“Be innovative and creative.”

Upcoming events such as working alongside the Liverpool City Council as part of the food waste project is just one exciting aspect for Vanessa. As well as this, her business is soon to be working with the eco-innovatory project with Lancaster University. UNOF is growing and building up strong relationships across the North West.

Sustainable energy
What does the future hold for their business? Vanessa hopes to have an anaerobic digestion plant of her own where she can sustainably use the food waste we collect to generate electricity and other uses to sustain the environment.

If you’d like to find out more about UNOF Environmental Solutions or access the services that Vanessa offer, you can use the contact details below:

Telephone: 0151 345 8729

And if you’ve been inspired by Vanessa’s story and would like to see how The Women’s Organisation can help you with your business, get in touch with us. Email or ring us on 0151 706 8111

Wednesday, March 15, 2017

From Helping Family And Friends To New Clients, Louise Tregenza Turned Her Passion Into A Business - Home...Sorted

When helping friends and family out with decluttering their homes, Louise discovered her passion for this. She has now developed it into her own business; Home…Sorted. Home…Sorted is an de-cluttering and organising service working across Wirral, Merseyside, Cheshire and North Wales. Services include de-cluttering and organising all aspects of the home, home staging ready for selling and home styling. I believe everyone needs their own sanctuary where you can just kick off your shoes and chill.’

Before starting up her business, Louise worked part time as a teaching assistant in primary education. Louise has a Sociology degree from Liverpool John Moores University. Helping with decluttering, organising and styling for her family and friends is something Louise has always loved doing. ‘I adore all that embodies interiors.’ Louise wanted to set up her own business. ‘However, I then had my second daughter and focused on raising my daughters.

With her family and friends urging Louise to start her own business, she took the plunge and contacted The Women’s Organisation for support.  A friend had recommended the organisation and so Louise called and met with her business adviser, Claire Pedersen. ‘I felt very excited and nervous!’ Louise met regularly with Claire for guidance and attended several free courses on business plans, marketing and social media strategies.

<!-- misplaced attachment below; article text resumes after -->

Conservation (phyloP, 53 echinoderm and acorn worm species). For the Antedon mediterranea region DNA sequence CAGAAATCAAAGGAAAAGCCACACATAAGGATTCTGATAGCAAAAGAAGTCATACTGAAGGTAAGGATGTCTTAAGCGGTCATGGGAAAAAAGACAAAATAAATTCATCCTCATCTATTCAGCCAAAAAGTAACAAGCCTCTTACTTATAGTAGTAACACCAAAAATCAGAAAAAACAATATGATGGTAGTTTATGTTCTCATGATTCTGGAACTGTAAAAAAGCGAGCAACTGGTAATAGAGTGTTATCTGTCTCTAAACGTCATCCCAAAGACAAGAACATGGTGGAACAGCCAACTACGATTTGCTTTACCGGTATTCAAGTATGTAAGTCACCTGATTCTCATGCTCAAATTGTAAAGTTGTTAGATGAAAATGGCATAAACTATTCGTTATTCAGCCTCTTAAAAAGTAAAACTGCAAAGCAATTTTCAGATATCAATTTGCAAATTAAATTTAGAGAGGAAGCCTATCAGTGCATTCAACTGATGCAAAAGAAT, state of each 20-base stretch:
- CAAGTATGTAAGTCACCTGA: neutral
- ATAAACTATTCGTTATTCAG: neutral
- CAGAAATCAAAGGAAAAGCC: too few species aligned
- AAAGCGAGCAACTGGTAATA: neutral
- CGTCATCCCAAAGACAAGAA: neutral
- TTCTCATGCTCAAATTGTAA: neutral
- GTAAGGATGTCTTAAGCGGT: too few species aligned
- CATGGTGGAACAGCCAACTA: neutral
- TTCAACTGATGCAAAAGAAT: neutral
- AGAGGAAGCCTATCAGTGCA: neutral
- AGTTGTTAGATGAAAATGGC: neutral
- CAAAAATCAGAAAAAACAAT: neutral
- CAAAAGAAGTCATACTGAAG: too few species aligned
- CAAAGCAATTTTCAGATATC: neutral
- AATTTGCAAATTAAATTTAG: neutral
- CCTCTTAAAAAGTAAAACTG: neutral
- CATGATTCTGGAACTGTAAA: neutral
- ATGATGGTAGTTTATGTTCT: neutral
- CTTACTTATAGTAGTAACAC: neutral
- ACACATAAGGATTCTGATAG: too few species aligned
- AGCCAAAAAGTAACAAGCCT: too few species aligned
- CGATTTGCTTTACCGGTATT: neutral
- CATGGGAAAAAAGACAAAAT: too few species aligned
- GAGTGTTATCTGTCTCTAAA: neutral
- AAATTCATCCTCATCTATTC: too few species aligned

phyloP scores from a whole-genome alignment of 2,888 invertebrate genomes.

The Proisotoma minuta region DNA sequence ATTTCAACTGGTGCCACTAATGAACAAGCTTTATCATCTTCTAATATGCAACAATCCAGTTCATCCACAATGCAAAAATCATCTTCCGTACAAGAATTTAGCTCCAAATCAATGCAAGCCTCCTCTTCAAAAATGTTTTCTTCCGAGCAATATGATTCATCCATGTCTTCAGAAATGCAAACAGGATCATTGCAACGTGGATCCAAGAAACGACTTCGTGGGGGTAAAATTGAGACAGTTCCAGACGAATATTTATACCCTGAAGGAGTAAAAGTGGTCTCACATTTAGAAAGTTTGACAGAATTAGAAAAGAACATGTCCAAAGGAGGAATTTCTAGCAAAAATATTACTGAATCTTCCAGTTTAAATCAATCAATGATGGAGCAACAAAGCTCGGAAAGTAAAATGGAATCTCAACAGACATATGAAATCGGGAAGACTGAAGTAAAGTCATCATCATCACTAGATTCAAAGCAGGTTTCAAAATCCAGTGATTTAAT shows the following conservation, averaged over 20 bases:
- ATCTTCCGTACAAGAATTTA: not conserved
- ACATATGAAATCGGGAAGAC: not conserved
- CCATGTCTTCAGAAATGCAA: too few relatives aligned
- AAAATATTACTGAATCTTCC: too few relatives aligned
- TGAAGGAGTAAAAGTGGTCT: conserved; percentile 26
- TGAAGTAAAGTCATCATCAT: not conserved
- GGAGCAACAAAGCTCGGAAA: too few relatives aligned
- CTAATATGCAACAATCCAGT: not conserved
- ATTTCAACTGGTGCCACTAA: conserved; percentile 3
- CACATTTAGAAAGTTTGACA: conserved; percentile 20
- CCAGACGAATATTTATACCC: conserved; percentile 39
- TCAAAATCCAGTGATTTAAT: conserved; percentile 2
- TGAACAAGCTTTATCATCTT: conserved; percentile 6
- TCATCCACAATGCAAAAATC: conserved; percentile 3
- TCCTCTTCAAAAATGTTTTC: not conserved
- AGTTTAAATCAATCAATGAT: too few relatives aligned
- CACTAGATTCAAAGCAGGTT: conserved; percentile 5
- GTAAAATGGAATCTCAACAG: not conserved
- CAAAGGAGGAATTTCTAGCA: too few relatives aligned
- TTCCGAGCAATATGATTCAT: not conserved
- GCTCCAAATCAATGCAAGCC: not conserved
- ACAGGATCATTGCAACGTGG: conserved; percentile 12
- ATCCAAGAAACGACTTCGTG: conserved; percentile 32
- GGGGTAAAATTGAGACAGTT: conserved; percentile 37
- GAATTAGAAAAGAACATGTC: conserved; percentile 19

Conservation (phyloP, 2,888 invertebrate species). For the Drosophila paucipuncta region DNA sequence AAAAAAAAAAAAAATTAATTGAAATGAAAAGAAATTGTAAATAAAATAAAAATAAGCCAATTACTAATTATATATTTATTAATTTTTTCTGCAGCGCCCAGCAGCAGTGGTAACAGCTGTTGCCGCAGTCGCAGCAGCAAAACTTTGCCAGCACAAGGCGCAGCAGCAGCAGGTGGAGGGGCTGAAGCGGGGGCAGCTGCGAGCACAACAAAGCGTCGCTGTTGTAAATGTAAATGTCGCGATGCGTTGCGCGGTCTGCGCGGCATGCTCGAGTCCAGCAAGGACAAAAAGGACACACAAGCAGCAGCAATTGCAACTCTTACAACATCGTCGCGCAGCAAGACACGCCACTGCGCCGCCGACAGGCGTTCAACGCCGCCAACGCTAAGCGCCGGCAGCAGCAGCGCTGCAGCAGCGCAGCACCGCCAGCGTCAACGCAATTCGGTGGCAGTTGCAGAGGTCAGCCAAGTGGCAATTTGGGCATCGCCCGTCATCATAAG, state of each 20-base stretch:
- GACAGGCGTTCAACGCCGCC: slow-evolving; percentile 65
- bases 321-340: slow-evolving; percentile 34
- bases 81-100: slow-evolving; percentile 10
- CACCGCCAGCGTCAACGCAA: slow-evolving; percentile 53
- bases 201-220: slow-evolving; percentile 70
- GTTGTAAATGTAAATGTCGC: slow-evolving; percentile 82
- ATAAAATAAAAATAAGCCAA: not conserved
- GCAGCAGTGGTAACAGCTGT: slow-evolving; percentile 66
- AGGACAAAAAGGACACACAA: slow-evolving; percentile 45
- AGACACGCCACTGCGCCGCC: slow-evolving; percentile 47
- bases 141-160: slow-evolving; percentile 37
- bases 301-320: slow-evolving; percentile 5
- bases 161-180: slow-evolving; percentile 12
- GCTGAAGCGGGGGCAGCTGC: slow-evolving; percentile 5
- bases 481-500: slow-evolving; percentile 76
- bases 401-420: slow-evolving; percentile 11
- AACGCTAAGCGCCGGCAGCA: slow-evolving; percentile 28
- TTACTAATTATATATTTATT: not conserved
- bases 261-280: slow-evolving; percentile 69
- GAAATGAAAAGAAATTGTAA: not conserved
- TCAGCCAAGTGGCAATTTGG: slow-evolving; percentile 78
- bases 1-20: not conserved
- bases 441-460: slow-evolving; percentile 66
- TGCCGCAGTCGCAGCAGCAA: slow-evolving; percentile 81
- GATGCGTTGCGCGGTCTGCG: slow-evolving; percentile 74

There were no barriers for Louise during the process of starting up her business. Although, the social media aspect of her business was initially ‘So daunting’ for Louise. With the help of The Women’s Organisation courses in social media, Louise tackled her fear. For Louise, the courses were ‘Very informative.’

Whilst running your own business can be hard, having something that ‘Belongs to me’ outweighs any problems for Louise. The professional decluttering and organising is a niche industry, so there are some frantic times for Louise particularly in Spring and Christmas. 

However, ‘This suits me and my life.’ Setting your own schedule and flexibility is just another aspect of Louise’s business that she loves.  Being a mother, wife and business woman can be a challenge. Louise works three days with her clients and delegates a day for admin, networking, marketing, etc. Her flexible schedule allows her to balance out her family and business life. And Louise is proud that; ‘Above all is I am able to help and advise my clients who are experiencing different life changes i.e. moving house, divorcing, etc.’

 Home…Sorted will have been running for a year in April and Louise is delighted with how far she has come; ‘I am so glad at this stage of my life I am embracing what I want to do and have always wanted to do.’

Louise’s advice for anyone thinking of starting up a business is to, ‘Go straight to The Women’s Organisation for advice and support, get networking and if you have a passion for something, go for it!’

'Remember, it’s never too late to do what you want to do …go for it!’

To find out more about Louise’s business, you can find out more using the details below:

Telephone: 07557056009

And if you have a passion that you would like to turn into a thriving business, like Louise, then why not get in contact with The Women’s Organisation on 0151 706 8111 or email

Monday, March 13, 2017

An Inspiring International Women’s Day With The W.O! 💪

Wow! Wednesday was officially brilliant! Firstly we’d just like to say a massive thank you to everyone who got involved with all that we were up to on our favourite day of the year…International Women’s Day! Here’s what we got up to…

During the day, amidst all of the excitement that we were witnessing on social media, we had our own fun in the offices and asked the team what they ‘Be Bold For’ honouring IWD17’s campaign hashtag for the year. We had some great responses including ‘I will be bold for empowering and inspiring women’ and ‘I will be bold for others who can’t’ Check out the rest over on our Instagram!

We also joined the Women’s Equality Party on the steps of St George’s Hall to clutch a ‘big cheque’ made out for £23.7 billion to the ‘North West Economy’ – which represented the amount that could be added to the region’s economy if women were able to work the hours they wanted to, at the same rate of pay as men. Take a look at what Tabitha Morton, the Women’s Equality Party candidate for Liverpool’s Metro Mayor has to say on this issue here.

Elsewhere, some of the team were out representing the The W.O around the city. Our trainer, Alison Blackhurst, headed over to commercial law firm, DWF to speak on 2017's International Women's Day theme, be bold for change! The Women's Organisation were pleased to recently become recipients of a DWF Foundation grant to widen women's participation in enterprising activity in the city region, and this event helped to launch the programme for the coming year which will see a range of industry specific workshops offered to those thinking about starting a business.